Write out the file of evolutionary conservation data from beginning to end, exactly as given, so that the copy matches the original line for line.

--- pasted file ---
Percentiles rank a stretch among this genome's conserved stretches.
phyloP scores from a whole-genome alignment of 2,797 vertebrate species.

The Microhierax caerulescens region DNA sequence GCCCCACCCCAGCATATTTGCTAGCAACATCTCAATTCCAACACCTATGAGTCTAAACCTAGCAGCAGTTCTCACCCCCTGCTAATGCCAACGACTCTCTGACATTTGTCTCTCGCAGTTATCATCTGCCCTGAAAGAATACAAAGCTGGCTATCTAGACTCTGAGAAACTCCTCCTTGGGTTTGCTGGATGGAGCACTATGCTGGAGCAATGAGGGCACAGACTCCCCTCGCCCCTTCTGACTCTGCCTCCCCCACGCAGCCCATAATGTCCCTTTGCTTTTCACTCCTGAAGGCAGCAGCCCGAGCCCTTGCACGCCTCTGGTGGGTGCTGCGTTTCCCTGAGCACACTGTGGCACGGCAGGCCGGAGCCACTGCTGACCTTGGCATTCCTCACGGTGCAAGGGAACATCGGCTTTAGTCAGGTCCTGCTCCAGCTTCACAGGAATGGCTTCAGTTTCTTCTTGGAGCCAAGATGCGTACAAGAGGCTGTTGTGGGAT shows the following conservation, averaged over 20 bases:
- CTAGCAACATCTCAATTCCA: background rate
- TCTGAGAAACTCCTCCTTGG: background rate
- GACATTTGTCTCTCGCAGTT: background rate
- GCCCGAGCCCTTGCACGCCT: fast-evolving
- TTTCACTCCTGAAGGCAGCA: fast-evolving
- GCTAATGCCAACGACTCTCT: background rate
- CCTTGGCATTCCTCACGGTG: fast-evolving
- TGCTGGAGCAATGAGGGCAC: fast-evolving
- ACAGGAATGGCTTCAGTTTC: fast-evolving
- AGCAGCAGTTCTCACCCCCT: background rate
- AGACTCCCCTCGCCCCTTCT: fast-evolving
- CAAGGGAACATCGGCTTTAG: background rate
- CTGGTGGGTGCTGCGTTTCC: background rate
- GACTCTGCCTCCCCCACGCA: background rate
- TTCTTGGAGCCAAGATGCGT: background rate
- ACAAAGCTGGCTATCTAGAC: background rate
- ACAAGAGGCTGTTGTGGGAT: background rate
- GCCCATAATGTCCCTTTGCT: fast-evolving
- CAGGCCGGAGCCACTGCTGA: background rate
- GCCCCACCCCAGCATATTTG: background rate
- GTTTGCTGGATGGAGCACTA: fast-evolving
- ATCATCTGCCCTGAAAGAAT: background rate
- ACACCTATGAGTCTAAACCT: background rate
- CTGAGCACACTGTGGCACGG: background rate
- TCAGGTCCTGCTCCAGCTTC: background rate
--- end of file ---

Percentiles rank a stretch among this genome's conserved stretches.
phyloP scores from a whole-genome alignment of 2,797 vertebrate species.

The Microhierax caerulescens region DNA sequence GCCCCACCCCAGCATATTTGCTAGCAACATCTCAATTCCAACACCTATGAGTCTAAACCTAGCAGCAGTTCTCACCCCCTGCTAATGCCAACGACTCTCTGACATTTGTCTCTCGCAGTTATCATCTGCCCTGAAAGAATACAAAGCTGGCTATCTAGACTCTGAGAAACTCCTCCTTGGGTTTGCTGGATGGAGCACTATGCTGGAGCAATGAGGGCACAGACTCCCCTCGCCCCTTCTGACTCTGCCTCCCCCACGCAGCCCATAATGTCCCTTTGCTTTTCACTCCTGAAGGCAGCAGCCCGAGCCCTTGCACGCCTCTGGTGGGTGCTGCGTTTCCCTGAGCACACTGTGGCACGGCAGGCCGGAGCCACTGCTGACCTTGGCATTCCTCACGGTGCAAGGGAACATCGGCTTTAGTCAGGTCCTGCTCCAGCTTCACAGGAATGGCTTCAGTTTCTTCTTGGAGCCAAGATGCGTACAAGAGGCTGTTGTGGGAT shows the following conservation, averaged over 20 bases:
- CTAGCAACATCTCAATTCCA: background rate
- TCTGAGAAACTCCTCCTTGG: background rate
- GACATTTGTCTCTCGCAGTT: background rate
- GCCCGAGCCCTTGCACGCCT: fast-evolving
- TTTCACTCCTGAAGGCAGCA: fast-evolving
- GCTAATGCCAACGACTCTCT: background rate
- CCTTGGCATTCCTCACGGTG: fast-evolving
- TGCTGGAGCAATGAGGGCAC: fast-evolving
- ACAGGAATGGCTTCAGTTTC: fast-evolving
- AGCAGCAGTTCTCACCCCCT: background rate
- AGACTCCCCTCGCCCCTTCT: fast-evolving
- CAAGGGAACATCGGCTTTAG: background rate
- CTGGTGGGTGCTGCGTTTCC: background rate
- GACTCTGCCTCCCCCACGCA: background rate
- TTCTTGGAGCCAAGATGCGT: background rate
- ACAAAGCTGGCTATCTAGAC: background rate
- ACAAGAGGCTGTTGTGGGAT: background rate
- GCCCATAATGTCCCTTTGCT: fast-evolving
- CAGGCCGGAGCCACTGCTGA: background rate
- GCCCCACCCCAGCATATTTG: background rate
- GTTTGCTGGATGGAGCACTA: fast-evolving
- ATCATCTGCCCTGAAAGAAT: background rate
- ACACCTATGAGTCTAAACCT: background rate
- CTGAGCACACTGTGGCACGG: background rate
- TCAGGTCCTGCTCCAGCTTC: background rate